Fig. 2

PCA of the loadings plot (A) and the score plot (B) for phenolic components in plant parts of buckwheat (F – flower, L – leaf, S – stalk, R – root) based on the extractant used (MeOH – methanol, H2O – water), the supplementary variables were indicated by superscript (*), the principal components were computed using only the active variables

The created model (a system of 3 main components) explains 81% of general variation. Taking into consideration k-means from a V-fold cross test on the scatterplot (Fig. 2b) we separated four groups of variables. The structure of these groups is similar to the results of cluster analysis presented above (Fig. 1). Aqueous extracts of flowers and leaves contained a higher level of DHBA acids as opposed to methanol extracts of stalk, leaves and roots, which were characterised by a high content of rutin. Based on the aforementioned results, we found that the type of extractant did not significantly affect the profile of phenolic compounds in stalk. The mutual relation of vectors (Fig. 2a) suggested that the content of NDF, ADF and also C and H fractions showed a negative correlation with such substances as: isovitexin, kaempferol, vitexin, fagopyrin, caffeic acid and procyanidin B2.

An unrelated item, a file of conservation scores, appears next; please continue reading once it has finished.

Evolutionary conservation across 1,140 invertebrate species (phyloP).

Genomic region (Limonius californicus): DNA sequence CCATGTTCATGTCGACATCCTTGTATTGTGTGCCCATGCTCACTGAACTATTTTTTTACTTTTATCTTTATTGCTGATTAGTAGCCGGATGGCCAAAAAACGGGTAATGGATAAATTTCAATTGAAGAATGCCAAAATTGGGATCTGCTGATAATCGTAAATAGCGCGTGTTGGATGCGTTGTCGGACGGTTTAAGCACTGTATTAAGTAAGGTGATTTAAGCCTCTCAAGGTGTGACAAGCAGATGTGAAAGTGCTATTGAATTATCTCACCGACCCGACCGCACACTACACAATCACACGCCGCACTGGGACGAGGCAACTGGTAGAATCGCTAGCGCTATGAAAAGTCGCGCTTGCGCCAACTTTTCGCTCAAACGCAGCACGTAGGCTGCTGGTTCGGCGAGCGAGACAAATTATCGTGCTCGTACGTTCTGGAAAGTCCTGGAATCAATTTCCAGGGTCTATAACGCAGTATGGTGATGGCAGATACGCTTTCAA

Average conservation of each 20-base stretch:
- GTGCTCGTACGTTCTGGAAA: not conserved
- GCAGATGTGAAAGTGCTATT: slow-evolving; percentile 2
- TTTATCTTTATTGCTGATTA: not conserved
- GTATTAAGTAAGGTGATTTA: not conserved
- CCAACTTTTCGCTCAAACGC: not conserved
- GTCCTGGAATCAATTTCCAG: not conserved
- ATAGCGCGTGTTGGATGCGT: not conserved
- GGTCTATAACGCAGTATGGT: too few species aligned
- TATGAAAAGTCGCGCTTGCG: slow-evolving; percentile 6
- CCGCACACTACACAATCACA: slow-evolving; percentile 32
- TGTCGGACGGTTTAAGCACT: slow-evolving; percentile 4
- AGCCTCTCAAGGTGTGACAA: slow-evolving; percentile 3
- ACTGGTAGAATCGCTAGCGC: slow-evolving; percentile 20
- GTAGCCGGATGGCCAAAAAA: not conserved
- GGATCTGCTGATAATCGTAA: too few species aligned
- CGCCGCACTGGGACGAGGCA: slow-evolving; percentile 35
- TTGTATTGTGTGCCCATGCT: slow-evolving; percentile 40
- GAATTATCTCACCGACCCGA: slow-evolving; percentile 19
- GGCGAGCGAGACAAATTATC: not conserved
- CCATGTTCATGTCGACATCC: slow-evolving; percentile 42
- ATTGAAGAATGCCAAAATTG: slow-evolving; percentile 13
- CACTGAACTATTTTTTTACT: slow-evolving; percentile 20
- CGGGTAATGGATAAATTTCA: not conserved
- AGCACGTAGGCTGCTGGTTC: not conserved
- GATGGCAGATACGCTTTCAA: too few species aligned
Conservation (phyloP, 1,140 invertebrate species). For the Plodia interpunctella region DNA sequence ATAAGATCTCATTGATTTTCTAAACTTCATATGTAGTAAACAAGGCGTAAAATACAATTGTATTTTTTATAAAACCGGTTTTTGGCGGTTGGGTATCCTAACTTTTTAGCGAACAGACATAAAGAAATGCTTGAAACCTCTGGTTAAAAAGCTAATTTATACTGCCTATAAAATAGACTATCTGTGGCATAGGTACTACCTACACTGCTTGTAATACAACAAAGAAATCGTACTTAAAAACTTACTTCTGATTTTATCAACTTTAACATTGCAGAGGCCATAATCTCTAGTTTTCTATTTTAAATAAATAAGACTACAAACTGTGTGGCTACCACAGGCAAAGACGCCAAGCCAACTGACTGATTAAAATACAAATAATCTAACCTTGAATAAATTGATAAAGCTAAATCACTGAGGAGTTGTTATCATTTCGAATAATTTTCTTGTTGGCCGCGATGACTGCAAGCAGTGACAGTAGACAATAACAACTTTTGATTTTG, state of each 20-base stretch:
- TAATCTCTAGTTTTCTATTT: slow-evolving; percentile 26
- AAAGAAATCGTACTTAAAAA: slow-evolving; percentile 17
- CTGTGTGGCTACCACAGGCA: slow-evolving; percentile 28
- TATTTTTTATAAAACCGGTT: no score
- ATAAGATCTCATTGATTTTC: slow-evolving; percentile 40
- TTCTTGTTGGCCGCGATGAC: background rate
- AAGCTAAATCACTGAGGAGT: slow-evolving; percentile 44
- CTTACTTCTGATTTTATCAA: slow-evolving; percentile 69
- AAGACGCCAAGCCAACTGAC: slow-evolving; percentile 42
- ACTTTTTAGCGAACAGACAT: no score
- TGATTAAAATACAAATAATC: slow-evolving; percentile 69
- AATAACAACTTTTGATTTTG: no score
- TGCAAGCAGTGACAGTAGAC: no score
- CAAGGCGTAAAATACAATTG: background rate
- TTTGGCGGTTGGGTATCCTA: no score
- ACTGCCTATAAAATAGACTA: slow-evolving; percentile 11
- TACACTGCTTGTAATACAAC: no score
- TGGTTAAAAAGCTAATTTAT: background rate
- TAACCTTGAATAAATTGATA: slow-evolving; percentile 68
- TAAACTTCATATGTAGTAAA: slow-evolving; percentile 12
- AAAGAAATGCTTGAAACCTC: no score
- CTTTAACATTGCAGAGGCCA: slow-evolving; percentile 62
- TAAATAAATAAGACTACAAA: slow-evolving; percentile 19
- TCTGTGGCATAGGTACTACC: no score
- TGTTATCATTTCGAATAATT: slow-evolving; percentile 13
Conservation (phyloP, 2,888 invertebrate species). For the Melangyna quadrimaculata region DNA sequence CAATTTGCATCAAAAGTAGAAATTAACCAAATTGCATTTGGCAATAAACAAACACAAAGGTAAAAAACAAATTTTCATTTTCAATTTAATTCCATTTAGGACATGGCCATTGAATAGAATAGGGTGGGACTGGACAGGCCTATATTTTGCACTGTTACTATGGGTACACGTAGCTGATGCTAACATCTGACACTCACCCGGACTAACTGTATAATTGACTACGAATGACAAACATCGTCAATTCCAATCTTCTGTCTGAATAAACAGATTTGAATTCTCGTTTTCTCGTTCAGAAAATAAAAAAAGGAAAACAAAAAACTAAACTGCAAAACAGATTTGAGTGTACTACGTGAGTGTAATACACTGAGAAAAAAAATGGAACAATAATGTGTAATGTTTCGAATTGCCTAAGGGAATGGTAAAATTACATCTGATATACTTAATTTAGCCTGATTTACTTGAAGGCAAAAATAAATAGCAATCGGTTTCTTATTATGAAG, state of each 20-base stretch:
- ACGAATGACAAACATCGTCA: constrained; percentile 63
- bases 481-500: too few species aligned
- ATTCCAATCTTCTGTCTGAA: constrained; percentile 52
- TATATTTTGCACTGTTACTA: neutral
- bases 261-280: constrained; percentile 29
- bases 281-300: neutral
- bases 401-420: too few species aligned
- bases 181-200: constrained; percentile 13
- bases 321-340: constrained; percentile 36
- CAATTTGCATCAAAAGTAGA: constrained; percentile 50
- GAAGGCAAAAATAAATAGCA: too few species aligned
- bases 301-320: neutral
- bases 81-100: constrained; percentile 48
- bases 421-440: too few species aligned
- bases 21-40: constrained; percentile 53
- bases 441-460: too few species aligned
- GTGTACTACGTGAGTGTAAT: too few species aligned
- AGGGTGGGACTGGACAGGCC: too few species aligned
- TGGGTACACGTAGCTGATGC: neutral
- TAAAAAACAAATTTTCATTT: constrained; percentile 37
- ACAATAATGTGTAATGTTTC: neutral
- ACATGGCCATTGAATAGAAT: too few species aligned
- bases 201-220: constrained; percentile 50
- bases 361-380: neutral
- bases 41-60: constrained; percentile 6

The relation between NDF fraction and all polyphenolic compounds detected in Fagopyrum tataricum was calculated. Results of multiple linear regression showed that the extractant was not significant. The generated equation counted only significant relation between independent variable (NDF) and dependent variables (some polyphenolic compounds), p < 0.05. The equation presented below (R2 = 0.9979) shows standardized coefficients (values in brackets), which allow to perform directly comparisons of individual influence of variables, for example effect of gallic acid is three fold higher than syringic acid - 0.06/0.02 (Table 2S, Online supplementary material).

Equation:
$$ {\displaystyle \begin{array}{l} NDF=-0.69\left(0,10\right) Caffeic\kern0.17em acid+0.09(0.06) gallic\kern0.17em acid+0.46(0.02) syringic\kern0.17em acid\hbox{--} 0.30\\ {}(0.11) luteolin+0.46(0.07) quercetin\;3- Dgalactoside\hbox{--} 0.43(0.08) isovitexin+0.12(0.03)\\ {} procyanidin\;B2\end{array}} $$